of Public Landings and Facilities at its meeting on July 12:
- To approve the request for a 110' tug boat, which is used as an environmental
classroom, to tie up at the end of the pier on Betterton Day.
- To approve the request for use of Bayside Landing Park for "Party on
the Bay" to take placer on August 21.
- To pursue the dredging of the federal entrance channel
in Rock Hall harbor.
- To pursue finding the funds needed to install more lighting at Bayside
- To apply for the permit needed to install the two pilings for the Aberdeen
boat slip at Betterton.
QUAKER NECK SERVICE AREA
Dr. Leland Spencer, Health Officer, appeared and advised of his understanding
that the Town of Chestertown plans to withdraw the available sewer allocations
from the County.
Wayne Morris, Director, Department of Water and Wastewater Services, was
also in attendance and stated that, as per electronic correspondence received
from the Town Manager, William Ingersoll, dated June 26, any previous
offers from the Town to allow the County to use sewer allocations previously
set-aside for the existing Quaker Neck Service Area could be interpreted
to include the 9 active accounts that will be demolished, the 11 shown
for future use in the 1997 addendum and the 5 lots paying vacant lot fees.
There were 236 original allocations in the actual service area. The failing
systems on Lovers Lane and Kent Lawrence's proposed development are outside
the boundary of the service area. The County cannot activate the existing
allocations outside the area specified in the written agreement without
successful negotiations with the Town.
Dr. Spencer advised of contact made with MDE and was informed that the
KCHD can indirectly make recommendation to MDE to take legal action should
the County request that these failing systems be hooked into the service
Before following up on this recommendation, Commissioner Pickrum feels
that the agreement needs to be amended with the Town to serve the 17 failing
systems outside the service area and that the County should begin discussion
with the Town in this regard. Commissioner Livie agreed to discuss this
issue with Mayor Bailey.
Bernadette Bowman, Director of Tourism, appeared and introduced Kerri
Sacchet. Planning Engineer, and Allysha Nelson-Lorber, Landscape Architect,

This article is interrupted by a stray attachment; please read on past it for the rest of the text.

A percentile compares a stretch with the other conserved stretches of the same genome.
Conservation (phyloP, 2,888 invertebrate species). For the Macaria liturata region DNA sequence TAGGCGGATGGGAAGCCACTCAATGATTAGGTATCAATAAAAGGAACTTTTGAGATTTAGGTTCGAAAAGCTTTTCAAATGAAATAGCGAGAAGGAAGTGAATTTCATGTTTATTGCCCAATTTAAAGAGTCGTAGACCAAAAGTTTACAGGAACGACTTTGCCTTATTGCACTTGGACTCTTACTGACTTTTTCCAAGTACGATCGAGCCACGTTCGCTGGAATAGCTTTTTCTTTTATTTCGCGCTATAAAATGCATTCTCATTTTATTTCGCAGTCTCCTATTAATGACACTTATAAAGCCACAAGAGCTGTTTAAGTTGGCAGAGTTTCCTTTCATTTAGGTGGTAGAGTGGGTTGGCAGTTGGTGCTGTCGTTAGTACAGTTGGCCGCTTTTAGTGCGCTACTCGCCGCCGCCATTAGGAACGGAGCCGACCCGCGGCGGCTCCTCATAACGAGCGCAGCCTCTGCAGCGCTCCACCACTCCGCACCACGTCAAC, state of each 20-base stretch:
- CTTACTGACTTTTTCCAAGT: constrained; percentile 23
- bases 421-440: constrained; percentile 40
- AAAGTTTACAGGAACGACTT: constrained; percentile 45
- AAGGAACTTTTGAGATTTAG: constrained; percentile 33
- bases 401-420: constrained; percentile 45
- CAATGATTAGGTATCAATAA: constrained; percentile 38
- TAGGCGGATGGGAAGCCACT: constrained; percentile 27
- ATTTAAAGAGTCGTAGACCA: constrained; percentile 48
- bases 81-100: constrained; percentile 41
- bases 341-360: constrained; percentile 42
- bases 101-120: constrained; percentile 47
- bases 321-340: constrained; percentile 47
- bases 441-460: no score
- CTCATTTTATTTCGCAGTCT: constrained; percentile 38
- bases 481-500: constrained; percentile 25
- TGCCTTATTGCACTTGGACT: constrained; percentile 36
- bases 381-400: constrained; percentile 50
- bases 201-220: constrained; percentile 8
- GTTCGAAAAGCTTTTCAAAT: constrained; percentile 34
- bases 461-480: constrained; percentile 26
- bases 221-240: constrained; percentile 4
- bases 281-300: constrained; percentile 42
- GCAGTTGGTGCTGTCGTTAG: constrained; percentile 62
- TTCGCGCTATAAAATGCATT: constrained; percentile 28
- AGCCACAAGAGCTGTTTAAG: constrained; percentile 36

both of who represent McCormack Taylor Consulting. Mrs. Van Pelt reported
that the Scenic Byway Gateway signage represents the only scenic byway
program in the State.
Ms. Nelson-Lorber presented the recommendations of McCormack Taylor for
the preliminary design, logo and site locations for the Scenic Byway Gateway
signs which include Queen Anne's, Kent, and Cecil Counties.
The signage in the County would include both incorporated and the non-incorporated
Towns. Thus far, all of the incorporated Towns in the County have agreed
to the sites for the signs.
In Kent County, the sites for the signs would be along MD Rte 213 into
Chestertown, the Chestertown Bridge to the Cecil County line and to Chesapeake
City, and down MD Routes 20 and 445.
The consultant accomplished the following: the logo design, the design
of the sign itself, the identification of the sites for the signs, the
contact with the owners of private property at identified sites, and the
completion of the necessary grant applications.
Ms. Nelson-Lorber presented photographs and maps indicating the site locations
of signs in the non-incorporated towns of Georgetown, Kennedyville, Fairlee,
Responding to Commissioner Pickrum's questions, she projected that the
longevity of the sign would be about 20 years. Ms. Nelson-Lorber explained
that the Byway Gateway sign project involves the Planning and Zoning and
Tourism Departments of the three respective Counties, as well as the State
Commissioner Crow suggested that the signs include a statement of welcome
to visitors not only to the towns, but also to Kent County.
Commissioner Pickrum suggested that the individual towns be requested
for discussions concerning the addition of plantings and the on-going
maintenance of the signage sites.
The Commissioners expressed their appreciation to Ms. Sachet and Ms. Nelson-Lorder
for their attendance and presentation.
SHORE EROSION CONTROL
The Commissioners approved and Commissioner Pickrum signed Modified Shore
Erosion Control Project Agreement with the following: Richard C. and Mary
K. Merriken to borrow the amount of $42,073.11 for construction costs
plus $1,547.64 for technical and administrative costs making a total loan
of $43,620.75 from the County; Jerome M. Staller and Sandra M. Goldberg
to borrow the amount of $94,210.14 for construction costs plus $3,869.11
for technical and administrative costs making a total loan in the amount
of $98,079.25 from the County.
These loans are to be repaid without interest in twenty-five installments
beginning July 1 immediately following the completion of the project and
that subsequent installments shall be due on July 1 of each year thereafter.
The County will receive funding from the Department of Natural Resources
through the Shore Erosion Control Construction Loan Fund.
There being no further business to claim their attention, the Board adjourned
to meet again on Tuesday, July 27, 2004.
THE COUNTY COMMISSIONERS
OF KENT COUNTY, MARYLAND
Janice F. Fletcher
Approved: William W. Pickrum, President
Please contact Ileana Lindstrom or Janice Fletcher at (410)
778-7435 or by e-mail with
any questions or comments.